Wednesday, 8 May 2013
by Great Cup media
It's a beautiful morning on Lake Traunsee for the opening day of the GC32 Austria Cup, with a light northeasterly wind building at Gmunden at the northern end of the lake.
In order to get the best breeze this morning, PRO Stefan Puxkandl is sending the three GC32s down to Ebensee at the southern end of the lake 12km away, where he expects the thermal wind to build to 10-15 knot northeasterly by the time racing starts at 11.30-12.00 local time (09.30-10.00 UTC).
“During the day in the afternoon it might even get up to 15-20 knots of wind if the system really works out,” says Puxkandl.
To recap there are six teams taking part at the GC32 Austria Cup, but there are only three boats. The six teams are divided into three national teams with two crews from the Netherlands, Switzerland and Austria. National teams never race each other and so a round robin, where all of the teams get to race every other, is completed after six races.
According to Puxkandl the aim is to get one ‘round robin’ completed down at Ebensee and if the wind fills in adequately further up the lake, then they may move the race course north towards the Allianz Traunsee Week hub of Gmunden at the northern end of the lake.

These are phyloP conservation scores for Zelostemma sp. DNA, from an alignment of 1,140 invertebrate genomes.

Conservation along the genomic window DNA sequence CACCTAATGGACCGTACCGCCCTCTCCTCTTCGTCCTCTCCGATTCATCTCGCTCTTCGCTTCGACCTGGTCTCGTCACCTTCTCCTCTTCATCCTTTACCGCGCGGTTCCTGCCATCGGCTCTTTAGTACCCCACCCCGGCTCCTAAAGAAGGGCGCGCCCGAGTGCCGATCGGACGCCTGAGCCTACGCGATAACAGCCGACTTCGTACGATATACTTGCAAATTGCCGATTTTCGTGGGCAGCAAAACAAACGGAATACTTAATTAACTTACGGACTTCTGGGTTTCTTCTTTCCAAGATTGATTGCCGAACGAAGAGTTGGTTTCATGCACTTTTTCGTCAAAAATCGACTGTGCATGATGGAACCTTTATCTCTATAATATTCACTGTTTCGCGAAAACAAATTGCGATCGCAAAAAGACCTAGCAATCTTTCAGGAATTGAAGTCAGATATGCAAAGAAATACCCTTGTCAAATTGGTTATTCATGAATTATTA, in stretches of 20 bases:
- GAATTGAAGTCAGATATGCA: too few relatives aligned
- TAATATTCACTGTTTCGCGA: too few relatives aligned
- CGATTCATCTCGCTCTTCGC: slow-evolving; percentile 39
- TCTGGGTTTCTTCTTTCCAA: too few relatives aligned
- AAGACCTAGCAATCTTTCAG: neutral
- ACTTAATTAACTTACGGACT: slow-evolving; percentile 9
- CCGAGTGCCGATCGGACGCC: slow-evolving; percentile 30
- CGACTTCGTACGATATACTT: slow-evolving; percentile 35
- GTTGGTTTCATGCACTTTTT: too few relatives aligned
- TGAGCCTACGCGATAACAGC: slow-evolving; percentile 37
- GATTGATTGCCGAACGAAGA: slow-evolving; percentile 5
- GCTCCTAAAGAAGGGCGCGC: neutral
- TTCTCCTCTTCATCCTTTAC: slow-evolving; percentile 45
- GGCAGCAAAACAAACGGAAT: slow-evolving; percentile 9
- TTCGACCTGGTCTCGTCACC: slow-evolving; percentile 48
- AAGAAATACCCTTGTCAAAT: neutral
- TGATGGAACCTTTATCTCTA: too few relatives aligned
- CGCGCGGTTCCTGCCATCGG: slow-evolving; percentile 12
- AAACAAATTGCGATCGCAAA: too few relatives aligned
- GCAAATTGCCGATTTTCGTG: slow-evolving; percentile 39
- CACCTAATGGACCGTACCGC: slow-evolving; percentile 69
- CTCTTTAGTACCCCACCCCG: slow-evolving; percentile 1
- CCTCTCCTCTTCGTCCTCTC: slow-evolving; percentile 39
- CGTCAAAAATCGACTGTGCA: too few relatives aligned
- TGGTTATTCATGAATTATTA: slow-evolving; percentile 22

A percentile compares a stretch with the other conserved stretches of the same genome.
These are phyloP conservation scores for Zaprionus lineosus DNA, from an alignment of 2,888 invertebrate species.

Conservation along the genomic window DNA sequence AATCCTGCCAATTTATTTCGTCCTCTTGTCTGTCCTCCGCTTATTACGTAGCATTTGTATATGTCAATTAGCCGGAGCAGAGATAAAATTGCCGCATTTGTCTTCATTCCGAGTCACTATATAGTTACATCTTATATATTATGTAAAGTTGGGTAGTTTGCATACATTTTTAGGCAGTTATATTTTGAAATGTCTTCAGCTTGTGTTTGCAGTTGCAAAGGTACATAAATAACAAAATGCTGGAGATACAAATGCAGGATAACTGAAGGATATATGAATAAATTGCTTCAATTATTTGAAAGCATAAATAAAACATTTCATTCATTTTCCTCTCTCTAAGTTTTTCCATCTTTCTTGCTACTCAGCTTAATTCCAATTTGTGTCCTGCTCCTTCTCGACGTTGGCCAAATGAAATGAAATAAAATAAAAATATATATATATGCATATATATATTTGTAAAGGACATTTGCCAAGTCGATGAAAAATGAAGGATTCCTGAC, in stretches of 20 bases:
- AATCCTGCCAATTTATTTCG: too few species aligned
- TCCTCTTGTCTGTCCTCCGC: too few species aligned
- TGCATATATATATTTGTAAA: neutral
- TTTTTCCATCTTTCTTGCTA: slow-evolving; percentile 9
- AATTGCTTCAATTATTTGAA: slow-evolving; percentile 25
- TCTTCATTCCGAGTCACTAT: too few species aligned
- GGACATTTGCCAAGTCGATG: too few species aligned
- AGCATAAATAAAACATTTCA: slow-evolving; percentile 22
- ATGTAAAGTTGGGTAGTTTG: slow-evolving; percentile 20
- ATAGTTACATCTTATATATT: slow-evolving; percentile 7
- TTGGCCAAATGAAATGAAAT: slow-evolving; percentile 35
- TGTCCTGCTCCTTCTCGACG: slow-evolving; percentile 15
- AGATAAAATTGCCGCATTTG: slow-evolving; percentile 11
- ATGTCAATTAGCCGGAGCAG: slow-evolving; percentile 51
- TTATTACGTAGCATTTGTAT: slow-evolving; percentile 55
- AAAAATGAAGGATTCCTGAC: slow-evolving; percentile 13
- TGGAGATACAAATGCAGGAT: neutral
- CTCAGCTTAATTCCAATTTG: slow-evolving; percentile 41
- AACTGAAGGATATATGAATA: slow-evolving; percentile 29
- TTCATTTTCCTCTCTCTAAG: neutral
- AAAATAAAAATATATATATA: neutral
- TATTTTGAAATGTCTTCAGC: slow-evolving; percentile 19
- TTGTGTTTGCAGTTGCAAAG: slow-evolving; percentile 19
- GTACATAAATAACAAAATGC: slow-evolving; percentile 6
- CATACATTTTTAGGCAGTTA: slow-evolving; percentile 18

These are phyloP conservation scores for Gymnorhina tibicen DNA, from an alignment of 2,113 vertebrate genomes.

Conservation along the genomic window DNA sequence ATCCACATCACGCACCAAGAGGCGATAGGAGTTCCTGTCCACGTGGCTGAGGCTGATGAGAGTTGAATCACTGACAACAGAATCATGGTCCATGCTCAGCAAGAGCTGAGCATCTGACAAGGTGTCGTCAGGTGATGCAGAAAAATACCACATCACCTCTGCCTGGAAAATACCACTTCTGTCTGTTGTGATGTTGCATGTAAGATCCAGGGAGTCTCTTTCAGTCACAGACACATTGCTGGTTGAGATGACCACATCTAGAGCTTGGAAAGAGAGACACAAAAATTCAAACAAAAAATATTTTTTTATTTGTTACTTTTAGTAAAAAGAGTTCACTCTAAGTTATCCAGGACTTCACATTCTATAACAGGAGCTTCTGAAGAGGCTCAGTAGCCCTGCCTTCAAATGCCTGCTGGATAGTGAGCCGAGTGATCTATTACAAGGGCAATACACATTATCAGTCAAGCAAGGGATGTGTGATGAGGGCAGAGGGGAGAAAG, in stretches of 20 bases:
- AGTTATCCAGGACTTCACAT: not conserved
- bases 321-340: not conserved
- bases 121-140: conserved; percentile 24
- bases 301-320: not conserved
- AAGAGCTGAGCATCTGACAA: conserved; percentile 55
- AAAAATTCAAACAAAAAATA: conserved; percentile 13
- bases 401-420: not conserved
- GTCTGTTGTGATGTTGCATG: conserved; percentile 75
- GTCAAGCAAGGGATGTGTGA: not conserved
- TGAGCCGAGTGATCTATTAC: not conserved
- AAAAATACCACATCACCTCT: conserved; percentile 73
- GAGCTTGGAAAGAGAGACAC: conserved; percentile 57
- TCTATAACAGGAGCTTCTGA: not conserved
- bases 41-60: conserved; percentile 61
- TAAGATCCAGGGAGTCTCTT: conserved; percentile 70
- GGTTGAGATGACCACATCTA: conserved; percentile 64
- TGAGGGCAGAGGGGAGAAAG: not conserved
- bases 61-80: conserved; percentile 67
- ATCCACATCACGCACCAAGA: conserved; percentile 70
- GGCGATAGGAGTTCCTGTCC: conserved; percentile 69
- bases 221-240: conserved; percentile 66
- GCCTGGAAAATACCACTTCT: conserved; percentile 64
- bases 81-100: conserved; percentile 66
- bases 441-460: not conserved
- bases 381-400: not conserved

The courses today will be simple windward-leewards with a traditional committee boat and pin start line, a single windward mark and a leeward gate (the starboard end looking upwind being the pin from the start), and twice around this.
Yesterday Puxkandl and his race team carried out some experiments to determine the optimum length of the course in an attempt to reduce race durations to 15-20 minutes. He reckons that this will require the course to be just 0.4 miles. Even if the wind builds, he reckons that the length of a leg will still be no more than 0.5 miles.
With this in mind, to complete a round robin Puxkandl expects will take two to three hours.
“It is very exciting for me to try a new race format like this,” the ex-Olympic Star sailor enthuses. “It will be very spectacular sailing especially if we come into town [Gmunden] because there is a lot of action and the boats are pre-designed for something like this, because they accelerate like mad and they are only on one tack for less than a minute before they have to manoeuvre.”
The Great Cup